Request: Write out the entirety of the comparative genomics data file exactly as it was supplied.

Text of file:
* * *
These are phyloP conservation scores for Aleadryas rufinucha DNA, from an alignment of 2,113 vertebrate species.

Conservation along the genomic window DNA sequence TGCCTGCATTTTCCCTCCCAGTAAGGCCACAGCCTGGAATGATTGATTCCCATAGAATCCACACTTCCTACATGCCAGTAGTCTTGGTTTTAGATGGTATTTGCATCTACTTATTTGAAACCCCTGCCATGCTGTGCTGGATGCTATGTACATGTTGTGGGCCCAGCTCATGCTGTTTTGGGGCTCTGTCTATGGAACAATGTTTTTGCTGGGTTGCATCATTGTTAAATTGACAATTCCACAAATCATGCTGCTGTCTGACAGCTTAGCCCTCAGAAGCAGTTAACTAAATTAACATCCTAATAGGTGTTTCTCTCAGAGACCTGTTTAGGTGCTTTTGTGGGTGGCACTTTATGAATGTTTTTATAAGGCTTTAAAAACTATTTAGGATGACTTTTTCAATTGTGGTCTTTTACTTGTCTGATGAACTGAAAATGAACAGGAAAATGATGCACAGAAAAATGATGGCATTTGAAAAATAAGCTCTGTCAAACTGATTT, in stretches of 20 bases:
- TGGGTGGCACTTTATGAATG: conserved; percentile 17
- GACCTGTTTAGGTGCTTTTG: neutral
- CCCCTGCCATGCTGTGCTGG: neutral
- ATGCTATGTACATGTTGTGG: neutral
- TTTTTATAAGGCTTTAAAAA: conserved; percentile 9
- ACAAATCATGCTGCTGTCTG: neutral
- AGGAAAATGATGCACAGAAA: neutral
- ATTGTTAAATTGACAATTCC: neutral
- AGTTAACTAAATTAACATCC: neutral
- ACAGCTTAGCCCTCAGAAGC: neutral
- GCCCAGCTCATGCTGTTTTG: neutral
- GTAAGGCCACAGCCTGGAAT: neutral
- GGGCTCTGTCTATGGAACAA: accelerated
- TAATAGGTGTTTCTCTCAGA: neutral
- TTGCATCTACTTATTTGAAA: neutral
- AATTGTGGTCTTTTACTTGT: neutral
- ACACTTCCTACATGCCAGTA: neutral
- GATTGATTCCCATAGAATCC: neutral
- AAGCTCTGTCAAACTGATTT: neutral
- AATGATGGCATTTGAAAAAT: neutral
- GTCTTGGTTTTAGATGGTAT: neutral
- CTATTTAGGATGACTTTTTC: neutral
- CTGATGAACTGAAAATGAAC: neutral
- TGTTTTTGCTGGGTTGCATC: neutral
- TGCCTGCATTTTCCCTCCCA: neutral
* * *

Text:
These are phyloP conservation scores for Aleadryas rufinucha DNA, from an alignment of 2,113 vertebrate species.

Conservation along the genomic window DNA sequence TGCCTGCATTTTCCCTCCCAGTAAGGCCACAGCCTGGAATGATTGATTCCCATAGAATCCACACTTCCTACATGCCAGTAGTCTTGGTTTTAGATGGTATTTGCATCTACTTATTTGAAACCCCTGCCATGCTGTGCTGGATGCTATGTACATGTTGTGGGCCCAGCTCATGCTGTTTTGGGGCTCTGTCTATGGAACAATGTTTTTGCTGGGTTGCATCATTGTTAAATTGACAATTCCACAAATCATGCTGCTGTCTGACAGCTTAGCCCTCAGAAGCAGTTAACTAAATTAACATCCTAATAGGTGTTTCTCTCAGAGACCTGTTTAGGTGCTTTTGTGGGTGGCACTTTATGAATGTTTTTATAAGGCTTTAAAAACTATTTAGGATGACTTTTTCAATTGTGGTCTTTTACTTGTCTGATGAACTGAAAATGAACAGGAAAATGATGCACAGAAAAATGATGGCATTTGAAAAATAAGCTCTGTCAAACTGATTT, in stretches of 20 bases:
- TGGGTGGCACTTTATGAATG: conserved; percentile 17
- GACCTGTTTAGGTGCTTTTG: neutral
- CCCCTGCCATGCTGTGCTGG: neutral
- ATGCTATGTACATGTTGTGG: neutral
- TTTTTATAAGGCTTTAAAAA: conserved; percentile 9
- ACAAATCATGCTGCTGTCTG: neutral
- AGGAAAATGATGCACAGAAA: neutral
- ATTGTTAAATTGACAATTCC: neutral
- AGTTAACTAAATTAACATCC: neutral
- ACAGCTTAGCCCTCAGAAGC: neutral
- GCCCAGCTCATGCTGTTTTG: neutral
- GTAAGGCCACAGCCTGGAAT: neutral
- GGGCTCTGTCTATGGAACAA: accelerated
- TAATAGGTGTTTCTCTCAGA: neutral
- TTGCATCTACTTATTTGAAA: neutral
- AATTGTGGTCTTTTACTTGT: neutral
- ACACTTCCTACATGCCAGTA: neutral
- GATTGATTCCCATAGAATCC: neutral
- AAGCTCTGTCAAACTGATTT: neutral
- AATGATGGCATTTGAAAAAT: neutral
- GTCTTGGTTTTAGATGGTAT: neutral
- CTATTTAGGATGACTTTTTC: neutral
- CTGATGAACTGAAAATGAAC: neutral
- TGTTTTTGCTGGGTTGCATC: neutral
- TGCCTGCATTTTCCCTCCCA: neutral